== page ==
- Law and Society (3)
- Women (3)
- Human Rights (2)
- Free Speech (2)
- Body (2)
- Semiotics (2)
- Regulation of Body Size (2)
- Gender (2)
- Civil Rights (2)
- European Law (2)
- Discrimination (1)
- Public Law and Legal Theory (1)
- Surnames (1)
- Reciprocity (1)
- Law and literature (1)
- Fat (1)
- European Court of Human Rights (1)
- Fat Studies (1)
- Normalization (1)
- Equality (1)
- Employment Discrimination (1)
- ECHR (1)
- Cultural Studies (1)
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- Mind-Body Dualism (1)
- Weight (1)
- Names (1)
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Articles 1 - 5 of 5
Full-Text Articles in Jurisprudence
A Noble Cause: A Case Study Of Discrimination, Symbols, And Reciprocity, In: Diversity And European Human Rights, Yofi Tirosh
This chapter is part of a volume dedicated to rewriting human rights cases issued by the European Court of Human Rights. It uses the case of De La Cierva Osorio De Moscoso v. Spain (1999) as a platform to discuss the inherent tension typifying signs such as nobility titles – as merely symbolic or as carrying substantive content. The problem of one’s ownership of signs is especially acute in the case of women. I will argue that the distinction between form and substance collapses in this case, as in many other cases that involve allocation of allegedly merely symbolic signifiers ...
The Right To Be Fat, Yofi Tirosh
The Right To Be Fat, Yofi Tirosh
Policy discussions on the increasing weight of Americans, portrayed as a problem of monumental and grim outlook, preoccupy public health experts, scientists, economists, and the popular media. In the legal field, however, discussions have tended to focus on whether weight should be a protected category under antidiscrimination law and on cost-benefit models for creating incentives to lose weight. This Article takes a novel approach to thinking about weight in the legal context. First, it maps the diverse ways in which the law is recruited to “the war against obesity,” thus providing an unprecedented account of what it means to be ...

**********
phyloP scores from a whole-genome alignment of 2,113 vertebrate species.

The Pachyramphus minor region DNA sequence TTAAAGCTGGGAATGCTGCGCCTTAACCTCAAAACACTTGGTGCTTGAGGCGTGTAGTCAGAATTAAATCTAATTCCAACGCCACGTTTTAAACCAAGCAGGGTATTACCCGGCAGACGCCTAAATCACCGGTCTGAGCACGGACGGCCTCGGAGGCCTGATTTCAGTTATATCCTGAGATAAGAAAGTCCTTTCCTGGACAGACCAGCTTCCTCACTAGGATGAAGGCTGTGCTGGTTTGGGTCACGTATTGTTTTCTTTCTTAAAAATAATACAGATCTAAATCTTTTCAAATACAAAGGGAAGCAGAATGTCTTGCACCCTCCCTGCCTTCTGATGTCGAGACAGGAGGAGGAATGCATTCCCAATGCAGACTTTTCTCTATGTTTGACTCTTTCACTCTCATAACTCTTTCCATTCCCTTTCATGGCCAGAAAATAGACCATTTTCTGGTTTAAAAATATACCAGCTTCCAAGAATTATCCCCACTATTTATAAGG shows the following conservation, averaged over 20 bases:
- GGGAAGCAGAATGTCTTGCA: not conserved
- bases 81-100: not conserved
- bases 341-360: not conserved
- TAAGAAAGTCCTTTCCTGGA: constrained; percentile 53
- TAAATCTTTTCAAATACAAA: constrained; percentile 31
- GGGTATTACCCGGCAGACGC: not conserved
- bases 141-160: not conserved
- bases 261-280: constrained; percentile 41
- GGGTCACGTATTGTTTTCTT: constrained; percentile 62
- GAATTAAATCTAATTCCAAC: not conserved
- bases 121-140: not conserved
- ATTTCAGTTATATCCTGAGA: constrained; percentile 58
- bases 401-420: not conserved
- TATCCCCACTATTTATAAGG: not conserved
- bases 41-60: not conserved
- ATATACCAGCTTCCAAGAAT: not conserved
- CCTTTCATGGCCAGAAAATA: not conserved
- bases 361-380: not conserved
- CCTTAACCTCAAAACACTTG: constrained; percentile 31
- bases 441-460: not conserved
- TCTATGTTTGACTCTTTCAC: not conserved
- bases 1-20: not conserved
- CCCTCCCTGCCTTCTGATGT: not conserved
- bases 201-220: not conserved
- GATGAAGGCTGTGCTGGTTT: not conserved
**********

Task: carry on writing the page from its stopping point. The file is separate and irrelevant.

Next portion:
Comment On James Boyd White's Book "Living Speech" (Princeton 2006), Yofi Tirosh
Professor White introduces a new way for thinking about speech; a new measure for assessing it. He invites us to use speech carefully and responsibly, in what he calls “living speech.” Caring about the value of speech is not merely an aesthetic endeavor. As meaning making creatures, as “centers of meaning,” we should know how to recognize the speech that is essential to our humanness. Because living speech is “what enables any of us to be a person in the first place” (16).
How can we recognize living speech? The short answer that White gives us, which is indeed poetic ...
A Name Of One's Own: Gender And Symbolic Legal Personhood In The European Court Of Human Rights, Yofi Tirosh
Legal regulation of surnames provides a fascinating venue for examining how women negotiate their interests of autonomy and of stable personhood vis a vis a patriarchal naming structure. This is a study of 25 years of adjudication of surnames and personal status at the European Court of Human Rights. It explores the intricate ways in which legal norms governing surnames (and their judicial interpretation) sustain, shape, and reify social institutions such as gender, family, and citizenship.
As a pan European court, the adjudication of the ECHR operates within the framework of human rights. The universal characteristics of human rights principles ...
Weighty Speech: Addressing Body Size In The Classroom, Yofi Tirosh
The politics of body size has been the topic of intriguing feminist work. Although in my view this issue is still undertheorized, I have long sought for a way to bring what does exist in the literature into my academic activities. The opportunity arose when, as a graduate student at the University of Michigan in 2001, I taught an undergraduate mini-course in the women's studies program, which I named Weight as a Cultural Question.
This essay discusses two pedagogical challenges I faced while teaching a class. Both questions deal with the extent to which it is productive to talk ...